White House CISO Out in Apparent Cybersecurity Staff Shakeup: The Obama-appointed chief information security officer was charged with keeping the president and his staff safe from cyber-threats posed by hackers and nation-state attackers. ZDNet, February 9, 2017
Former government contractor charged with stealing top-secret documents: A former government contractor accused in a massive theft of top secret information has been indicted on charges of mishandling classified materials. LA Times, February 9, 2017
Rep. Jim Langevin – Open Letter to Trump “Important lessons on cybersecurity”:Dear President Trump, In my eight terms in Congress, I have seen cybersecurity explode onto the national stage as an issue of paramount importance to our national security. As you begin to craft your legacy in this emerging domain, I encourage you to use the successes and failures of your predecessor to guide your efforts. The Hill, February 7, 2017
Stewart Baker & Corin Stone, Exec Director of the National Security Agency – Steptoe Cyberlaw: Our guest for episode 149 of the podcast is Jason Healey, whose Atlantic Council paper, “A Nonstate Strategy for Saving Cyberspace,” advocates for an explicit bias toward cyber defense and the private sector. He responds well to my skeptical questioning, and even my suggestion that his vision of “defense dominance” would be more marketable if paired with thigh-high leather boots and a bull whip. #50ShadesofCyber. Steptoe Cyberblog, February 6, 2017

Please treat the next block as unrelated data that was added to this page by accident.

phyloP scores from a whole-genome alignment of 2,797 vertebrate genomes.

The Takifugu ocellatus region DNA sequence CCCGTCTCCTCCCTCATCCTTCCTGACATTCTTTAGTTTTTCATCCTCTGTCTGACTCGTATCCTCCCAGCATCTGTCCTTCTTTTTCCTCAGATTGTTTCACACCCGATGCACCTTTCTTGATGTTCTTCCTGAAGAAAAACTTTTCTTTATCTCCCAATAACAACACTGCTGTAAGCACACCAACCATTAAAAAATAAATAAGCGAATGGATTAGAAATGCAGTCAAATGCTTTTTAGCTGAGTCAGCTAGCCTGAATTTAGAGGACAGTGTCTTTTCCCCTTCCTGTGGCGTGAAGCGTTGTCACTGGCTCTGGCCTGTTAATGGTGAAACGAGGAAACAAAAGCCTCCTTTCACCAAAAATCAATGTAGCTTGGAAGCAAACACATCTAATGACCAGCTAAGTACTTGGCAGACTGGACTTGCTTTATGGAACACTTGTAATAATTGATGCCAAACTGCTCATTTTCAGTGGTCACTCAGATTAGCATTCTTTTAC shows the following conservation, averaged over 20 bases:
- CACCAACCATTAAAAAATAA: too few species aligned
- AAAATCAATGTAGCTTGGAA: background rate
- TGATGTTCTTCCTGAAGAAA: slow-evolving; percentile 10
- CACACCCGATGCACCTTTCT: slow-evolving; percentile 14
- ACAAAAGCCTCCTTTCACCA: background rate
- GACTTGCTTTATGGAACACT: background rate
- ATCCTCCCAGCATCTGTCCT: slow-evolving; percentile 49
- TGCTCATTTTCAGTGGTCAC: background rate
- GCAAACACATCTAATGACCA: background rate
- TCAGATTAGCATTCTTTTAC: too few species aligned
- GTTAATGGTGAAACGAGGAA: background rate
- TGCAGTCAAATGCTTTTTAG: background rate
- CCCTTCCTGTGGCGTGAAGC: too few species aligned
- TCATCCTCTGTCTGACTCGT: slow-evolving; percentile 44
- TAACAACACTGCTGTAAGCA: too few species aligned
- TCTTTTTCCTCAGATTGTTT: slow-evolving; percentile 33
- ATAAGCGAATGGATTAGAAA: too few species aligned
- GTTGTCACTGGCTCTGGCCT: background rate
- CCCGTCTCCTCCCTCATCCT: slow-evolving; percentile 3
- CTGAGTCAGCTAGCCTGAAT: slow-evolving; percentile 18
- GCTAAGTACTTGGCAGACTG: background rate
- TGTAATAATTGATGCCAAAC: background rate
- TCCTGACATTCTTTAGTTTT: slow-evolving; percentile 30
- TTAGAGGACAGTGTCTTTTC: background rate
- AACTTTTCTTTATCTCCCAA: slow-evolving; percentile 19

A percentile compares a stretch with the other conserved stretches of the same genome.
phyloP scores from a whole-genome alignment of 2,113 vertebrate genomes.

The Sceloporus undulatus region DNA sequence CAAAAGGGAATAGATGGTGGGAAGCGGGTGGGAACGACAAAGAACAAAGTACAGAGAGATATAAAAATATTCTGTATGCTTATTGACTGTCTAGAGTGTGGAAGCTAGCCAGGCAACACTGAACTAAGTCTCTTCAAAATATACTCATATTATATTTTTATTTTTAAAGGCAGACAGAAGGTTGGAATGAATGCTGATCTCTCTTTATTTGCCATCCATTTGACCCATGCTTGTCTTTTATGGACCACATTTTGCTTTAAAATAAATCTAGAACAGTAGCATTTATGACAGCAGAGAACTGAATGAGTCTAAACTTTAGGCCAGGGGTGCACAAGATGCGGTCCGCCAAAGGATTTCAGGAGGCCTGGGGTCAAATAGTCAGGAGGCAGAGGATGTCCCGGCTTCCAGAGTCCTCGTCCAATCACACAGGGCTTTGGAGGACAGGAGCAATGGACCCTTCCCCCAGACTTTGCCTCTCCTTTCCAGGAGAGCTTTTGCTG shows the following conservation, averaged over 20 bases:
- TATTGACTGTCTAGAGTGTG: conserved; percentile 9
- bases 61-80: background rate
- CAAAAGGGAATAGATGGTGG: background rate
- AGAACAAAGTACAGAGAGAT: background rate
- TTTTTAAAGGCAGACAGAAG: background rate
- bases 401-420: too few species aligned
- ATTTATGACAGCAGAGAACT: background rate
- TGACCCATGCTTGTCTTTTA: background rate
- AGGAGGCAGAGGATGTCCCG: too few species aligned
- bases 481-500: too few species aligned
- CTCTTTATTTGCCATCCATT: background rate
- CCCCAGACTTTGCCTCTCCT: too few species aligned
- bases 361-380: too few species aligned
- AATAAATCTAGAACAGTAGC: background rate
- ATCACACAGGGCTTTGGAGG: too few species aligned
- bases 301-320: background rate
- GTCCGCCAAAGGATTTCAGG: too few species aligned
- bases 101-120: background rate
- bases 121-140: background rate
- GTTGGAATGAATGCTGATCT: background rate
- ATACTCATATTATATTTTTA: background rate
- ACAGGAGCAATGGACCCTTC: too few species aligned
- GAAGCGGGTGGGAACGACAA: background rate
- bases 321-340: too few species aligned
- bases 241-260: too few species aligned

Cyber Law

New Zealand Privacy Chief Backs $1 Million Fines for Breaches: New Zealand’s privacy commissioner is recommending new civil penalties against companies of up to NZ$1 million (US$718,000) for a “serious” data breach to keep up with sterner penalties adopted by Australia and the European Union. BankInfoSecurity, February 10, 2017
House Passes Long-Sought Email Privacy Bill: The U.S. House of Representatives on Monday approved a bill that would update the nation’s email surveillance laws so that federal investigators are required to obtain a court-ordered warrant for access to older stored emails. Under the current law, U.S. authorities can legally obtain stored emails older than 180 days using only a subpoena issued by a prosecutor or FBI agent without the approval of a judge. KrebsOnSecurity, February 7, 2017
Judge Breaks Precedent, Orders Google to Give Foreign Emails to FBI: A potentially major blow for privacy advocates occurred on Friday when a U.S. magistrate ruled against Google and ordered it to cooperate with FBI search warrants demanding access to user emails that are stored on servers outside of the United States. The case is certain to spark a fight, because an appeals court ruled in favor of Microsoft in a similar case recently. Gizmodo, February 5, 2017